Health care transformation

By | Business
The 4-year project will allow scientists to do pioneering new research to decode 100,000 human genomes. Image credit - ‪www.washington.edu‬‬‬‬‬‬

The UK is set to become the world leader in groundbreaking genetic research into cancer and rare medical conditions, which should transform diagnoses and how people are treated. Package of investment is currently worth more than £300 million.

The 4-year project aims to allow scientists to pioneer new research to decode 100,000 human genomes, otherwise known a patient’s personal DNA code. Sequencing the genomes, of a person with cancer or someone with a rare condition, may help scientists and doctors understand how certain conditions work. The project has the potential to transform the future of health care, with new and better tests, drugs and treatment. It is expected to provide a lifeline to thousands of families affected by rare genetic conditions and cancers. One of the objectives of this project is for the UK to map 100,000 human genomes by 2017.

There is also a new partnership between Genomics England and the company Illumina, which aims to deliver infrastructure and expertise to turn the plan into reality. Illumina’s services for whole genome sequencing have already been secured in a deal worth around £78 million.

In turn, Illumina aims to invest around £162 million into England’s research over 4 years, creating new knowledge and jobs in the field of genome sequencing. The investment may support the life science industry to thrive and potentially create opportunities for talented UK scientists to lead the world. It may also pave the way for all NHS patients to eventually benefit from this exciting new technology.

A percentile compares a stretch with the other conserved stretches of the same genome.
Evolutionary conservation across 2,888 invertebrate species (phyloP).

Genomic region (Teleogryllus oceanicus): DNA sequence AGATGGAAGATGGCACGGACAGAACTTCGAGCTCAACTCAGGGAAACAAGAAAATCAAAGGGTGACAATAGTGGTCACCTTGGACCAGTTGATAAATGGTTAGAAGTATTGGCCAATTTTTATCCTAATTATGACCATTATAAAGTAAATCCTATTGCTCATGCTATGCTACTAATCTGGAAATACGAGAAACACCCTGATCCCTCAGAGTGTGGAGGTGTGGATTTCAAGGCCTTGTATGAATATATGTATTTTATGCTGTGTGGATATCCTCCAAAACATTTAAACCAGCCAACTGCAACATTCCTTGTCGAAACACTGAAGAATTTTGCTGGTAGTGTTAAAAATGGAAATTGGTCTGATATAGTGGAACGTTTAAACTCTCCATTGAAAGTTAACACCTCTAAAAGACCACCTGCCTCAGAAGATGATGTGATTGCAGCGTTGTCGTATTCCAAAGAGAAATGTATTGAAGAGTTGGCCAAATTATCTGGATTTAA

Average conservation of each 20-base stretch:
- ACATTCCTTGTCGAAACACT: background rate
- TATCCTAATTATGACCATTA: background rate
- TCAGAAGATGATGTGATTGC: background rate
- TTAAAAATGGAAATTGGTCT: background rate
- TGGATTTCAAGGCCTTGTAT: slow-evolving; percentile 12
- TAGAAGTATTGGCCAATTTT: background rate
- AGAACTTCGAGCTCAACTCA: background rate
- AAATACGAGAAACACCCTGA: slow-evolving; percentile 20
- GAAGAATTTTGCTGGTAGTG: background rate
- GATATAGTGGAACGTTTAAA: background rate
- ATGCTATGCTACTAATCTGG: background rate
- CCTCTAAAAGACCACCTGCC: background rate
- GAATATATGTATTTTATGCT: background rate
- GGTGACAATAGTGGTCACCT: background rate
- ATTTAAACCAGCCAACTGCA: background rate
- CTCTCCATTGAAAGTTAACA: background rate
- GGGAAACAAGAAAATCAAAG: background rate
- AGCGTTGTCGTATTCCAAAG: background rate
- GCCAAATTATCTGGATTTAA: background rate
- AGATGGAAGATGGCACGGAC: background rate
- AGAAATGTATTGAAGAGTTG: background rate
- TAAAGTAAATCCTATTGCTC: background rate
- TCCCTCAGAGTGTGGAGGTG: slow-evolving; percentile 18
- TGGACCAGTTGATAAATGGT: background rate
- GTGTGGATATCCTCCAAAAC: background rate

Prime Minister, David Cameron, has said: “This agreement will see the UK lead the world in genetic research within years. I am determined to do all I can to support the health and scientific sector to unlock the power of DNA; turning an important scientific breakthrough into something that will help deliver better tests, better drugs and above all better care for patients. As this plan becomes a reality, I believe we will be able to transform how conditions are diagnosed and treated in the NHS and across the world; while supporting our best scientists and life science businesses to discover the next wonder drug or breakthrough technology.”

In addition to this package, the Wellcome Trust has invested more than £1 billion in genomic research and has agreed to spend £27 million on a world class-sequencing hub at its Genome Campus near Cambridge. This may house Genomics England’s operations, alongside those of the internationally respected Sanger Institute. The agreement may place Genomics England at the heart of one of the world’s most vibrant genomic science and technology clusters; also allowing scientists to work with world-class researchers from the Sanger Institute, the European Bioinformatics Institute, and biotechnology companies based on the same site. The Medical Research Council has also earmarked £24 million to help provide the computing power to make sure that the data of participants may be properly analysed, interpreted and made available to doctors and researchers securely.

Furthermore, NHS England has started the process of selecting the first NHS Genomics Medicine Centres. Successful centres may help to progress this ambitious project by inviting cancer and rare disease patients to take part and have their genomes sequenced. NHS England has agreed to underwrite an NHS contribution of up to £20 million throughout the life of the project.

The cash injection and new partnerships might mean excellent progress can be made on the 100,000 Genomes Project. It is expected that around 40,000 NHS patients could benefit directly from the research. Ultimately this work may pave the way for genomics-based medicine to become part of everyday practice throughout the NHS.

What additional ideas might be introduced to support the NHS and improve healthcare? 

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